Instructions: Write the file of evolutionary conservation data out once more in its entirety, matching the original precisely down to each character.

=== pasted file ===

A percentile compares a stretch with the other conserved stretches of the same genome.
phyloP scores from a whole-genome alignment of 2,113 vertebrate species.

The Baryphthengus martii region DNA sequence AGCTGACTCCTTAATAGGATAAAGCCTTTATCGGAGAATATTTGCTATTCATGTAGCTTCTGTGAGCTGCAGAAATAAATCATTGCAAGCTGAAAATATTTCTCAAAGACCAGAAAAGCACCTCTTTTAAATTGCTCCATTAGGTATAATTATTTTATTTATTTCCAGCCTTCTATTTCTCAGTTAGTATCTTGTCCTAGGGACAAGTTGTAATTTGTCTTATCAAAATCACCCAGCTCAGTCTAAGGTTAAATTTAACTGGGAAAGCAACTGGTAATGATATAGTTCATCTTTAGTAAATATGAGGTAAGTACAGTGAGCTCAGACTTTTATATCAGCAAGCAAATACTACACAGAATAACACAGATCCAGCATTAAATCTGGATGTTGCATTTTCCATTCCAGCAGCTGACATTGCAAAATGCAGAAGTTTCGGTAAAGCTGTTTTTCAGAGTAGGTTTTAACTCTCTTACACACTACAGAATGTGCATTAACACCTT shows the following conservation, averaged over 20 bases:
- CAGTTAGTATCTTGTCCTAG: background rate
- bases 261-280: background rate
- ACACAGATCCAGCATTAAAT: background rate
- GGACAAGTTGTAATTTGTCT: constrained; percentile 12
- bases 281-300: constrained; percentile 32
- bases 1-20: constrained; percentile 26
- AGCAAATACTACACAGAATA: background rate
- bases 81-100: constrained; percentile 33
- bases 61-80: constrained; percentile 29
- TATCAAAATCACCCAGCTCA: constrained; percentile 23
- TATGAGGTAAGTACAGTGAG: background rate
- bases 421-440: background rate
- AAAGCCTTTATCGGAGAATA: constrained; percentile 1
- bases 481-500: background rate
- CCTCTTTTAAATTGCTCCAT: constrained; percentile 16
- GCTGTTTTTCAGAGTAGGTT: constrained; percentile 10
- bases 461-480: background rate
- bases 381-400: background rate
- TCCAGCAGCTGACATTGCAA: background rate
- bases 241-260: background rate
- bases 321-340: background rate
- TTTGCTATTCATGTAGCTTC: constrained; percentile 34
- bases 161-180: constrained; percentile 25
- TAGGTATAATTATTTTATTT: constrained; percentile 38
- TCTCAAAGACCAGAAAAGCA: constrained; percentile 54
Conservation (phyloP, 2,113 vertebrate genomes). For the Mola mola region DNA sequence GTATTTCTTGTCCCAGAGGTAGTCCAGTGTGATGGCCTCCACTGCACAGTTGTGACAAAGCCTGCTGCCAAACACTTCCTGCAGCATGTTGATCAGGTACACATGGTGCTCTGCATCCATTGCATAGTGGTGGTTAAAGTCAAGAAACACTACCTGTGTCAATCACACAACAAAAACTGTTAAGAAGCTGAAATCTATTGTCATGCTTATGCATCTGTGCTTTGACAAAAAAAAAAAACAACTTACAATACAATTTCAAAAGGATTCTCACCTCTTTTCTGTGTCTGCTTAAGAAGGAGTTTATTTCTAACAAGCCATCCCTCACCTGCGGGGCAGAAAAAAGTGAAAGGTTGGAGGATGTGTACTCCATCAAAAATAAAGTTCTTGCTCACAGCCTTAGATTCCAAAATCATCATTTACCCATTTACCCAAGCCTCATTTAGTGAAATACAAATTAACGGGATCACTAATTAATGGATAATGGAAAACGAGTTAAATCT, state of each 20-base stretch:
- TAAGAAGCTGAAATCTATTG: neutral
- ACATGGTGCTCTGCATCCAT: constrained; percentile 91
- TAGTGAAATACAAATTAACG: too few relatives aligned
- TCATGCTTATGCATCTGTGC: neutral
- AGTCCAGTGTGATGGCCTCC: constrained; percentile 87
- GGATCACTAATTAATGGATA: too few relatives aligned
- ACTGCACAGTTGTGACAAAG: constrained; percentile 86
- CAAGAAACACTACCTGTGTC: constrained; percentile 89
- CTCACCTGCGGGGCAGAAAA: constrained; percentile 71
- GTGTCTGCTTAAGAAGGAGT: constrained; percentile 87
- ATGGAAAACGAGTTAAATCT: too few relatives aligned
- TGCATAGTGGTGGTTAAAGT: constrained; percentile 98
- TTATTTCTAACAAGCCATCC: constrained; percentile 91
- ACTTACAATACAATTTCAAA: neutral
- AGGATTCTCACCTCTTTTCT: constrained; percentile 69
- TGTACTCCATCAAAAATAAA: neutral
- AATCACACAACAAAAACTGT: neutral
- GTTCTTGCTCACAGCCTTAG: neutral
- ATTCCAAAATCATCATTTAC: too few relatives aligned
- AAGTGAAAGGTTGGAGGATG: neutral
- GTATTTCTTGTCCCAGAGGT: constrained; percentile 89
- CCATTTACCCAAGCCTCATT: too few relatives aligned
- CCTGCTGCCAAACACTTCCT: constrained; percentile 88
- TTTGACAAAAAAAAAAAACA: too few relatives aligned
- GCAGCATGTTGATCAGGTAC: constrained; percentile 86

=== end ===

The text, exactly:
A percentile compares a stretch with the other conserved stretches of the same genome.
phyloP scores from a whole-genome alignment of 2,113 vertebrate species.

The Baryphthengus martii region DNA sequence AGCTGACTCCTTAATAGGATAAAGCCTTTATCGGAGAATATTTGCTATTCATGTAGCTTCTGTGAGCTGCAGAAATAAATCATTGCAAGCTGAAAATATTTCTCAAAGACCAGAAAAGCACCTCTTTTAAATTGCTCCATTAGGTATAATTATTTTATTTATTTCCAGCCTTCTATTTCTCAGTTAGTATCTTGTCCTAGGGACAAGTTGTAATTTGTCTTATCAAAATCACCCAGCTCAGTCTAAGGTTAAATTTAACTGGGAAAGCAACTGGTAATGATATAGTTCATCTTTAGTAAATATGAGGTAAGTACAGTGAGCTCAGACTTTTATATCAGCAAGCAAATACTACACAGAATAACACAGATCCAGCATTAAATCTGGATGTTGCATTTTCCATTCCAGCAGCTGACATTGCAAAATGCAGAAGTTTCGGTAAAGCTGTTTTTCAGAGTAGGTTTTAACTCTCTTACACACTACAGAATGTGCATTAACACCTT shows the following conservation, averaged over 20 bases:
- CAGTTAGTATCTTGTCCTAG: background rate
- bases 261-280: background rate
- ACACAGATCCAGCATTAAAT: background rate
- GGACAAGTTGTAATTTGTCT: constrained; percentile 12
- bases 281-300: constrained; percentile 32
- bases 1-20: constrained; percentile 26
- AGCAAATACTACACAGAATA: background rate
- bases 81-100: constrained; percentile 33
- bases 61-80: constrained; percentile 29
- TATCAAAATCACCCAGCTCA: constrained; percentile 23
- TATGAGGTAAGTACAGTGAG: background rate
- bases 421-440: background rate
- AAAGCCTTTATCGGAGAATA: constrained; percentile 1
- bases 481-500: background rate
- CCTCTTTTAAATTGCTCCAT: constrained; percentile 16
- GCTGTTTTTCAGAGTAGGTT: constrained; percentile 10
- bases 461-480: background rate
- bases 381-400: background rate
- TCCAGCAGCTGACATTGCAA: background rate
- bases 241-260: background rate
- bases 321-340: background rate
- TTTGCTATTCATGTAGCTTC: constrained; percentile 34
- bases 161-180: constrained; percentile 25
- TAGGTATAATTATTTTATTT: constrained; percentile 38
- TCTCAAAGACCAGAAAAGCA: constrained; percentile 54
Conservation (phyloP, 2,113 vertebrate genomes). For the Mola mola region DNA sequence GTATTTCTTGTCCCAGAGGTAGTCCAGTGTGATGGCCTCCACTGCACAGTTGTGACAAAGCCTGCTGCCAAACACTTCCTGCAGCATGTTGATCAGGTACACATGGTGCTCTGCATCCATTGCATAGTGGTGGTTAAAGTCAAGAAACACTACCTGTGTCAATCACACAACAAAAACTGTTAAGAAGCTGAAATCTATTGTCATGCTTATGCATCTGTGCTTTGACAAAAAAAAAAAACAACTTACAATACAATTTCAAAAGGATTCTCACCTCTTTTCTGTGTCTGCTTAAGAAGGAGTTTATTTCTAACAAGCCATCCCTCACCTGCGGGGCAGAAAAAAGTGAAAGGTTGGAGGATGTGTACTCCATCAAAAATAAAGTTCTTGCTCACAGCCTTAGATTCCAAAATCATCATTTACCCATTTACCCAAGCCTCATTTAGTGAAATACAAATTAACGGGATCACTAATTAATGGATAATGGAAAACGAGTTAAATCT, state of each 20-base stretch:
- TAAGAAGCTGAAATCTATTG: neutral
- ACATGGTGCTCTGCATCCAT: constrained; percentile 91
- TAGTGAAATACAAATTAACG: too few relatives aligned
- TCATGCTTATGCATCTGTGC: neutral
- AGTCCAGTGTGATGGCCTCC: constrained; percentile 87
- GGATCACTAATTAATGGATA: too few relatives aligned
- ACTGCACAGTTGTGACAAAG: constrained; percentile 86
- CAAGAAACACTACCTGTGTC: constrained; percentile 89
- CTCACCTGCGGGGCAGAAAA: constrained; percentile 71
- GTGTCTGCTTAAGAAGGAGT: constrained; percentile 87
- ATGGAAAACGAGTTAAATCT: too few relatives aligned
- TGCATAGTGGTGGTTAAAGT: constrained; percentile 98
- TTATTTCTAACAAGCCATCC: constrained; percentile 91
- ACTTACAATACAATTTCAAA: neutral
- AGGATTCTCACCTCTTTTCT: constrained; percentile 69
- TGTACTCCATCAAAAATAAA: neutral
- AATCACACAACAAAAACTGT: neutral
- GTTCTTGCTCACAGCCTTAG: neutral
- ATTCCAAAATCATCATTTAC: too few relatives aligned
- AAGTGAAAGGTTGGAGGATG: neutral
- GTATTTCTTGTCCCAGAGGT: constrained; percentile 89
- CCATTTACCCAAGCCTCATT: too few relatives aligned
- CCTGCTGCCAAACACTTCCT: constrained; percentile 88
- TTTGACAAAAAAAAAAAACA: too few relatives aligned
- GCAGCATGTTGATCAGGTAC: constrained; percentile 86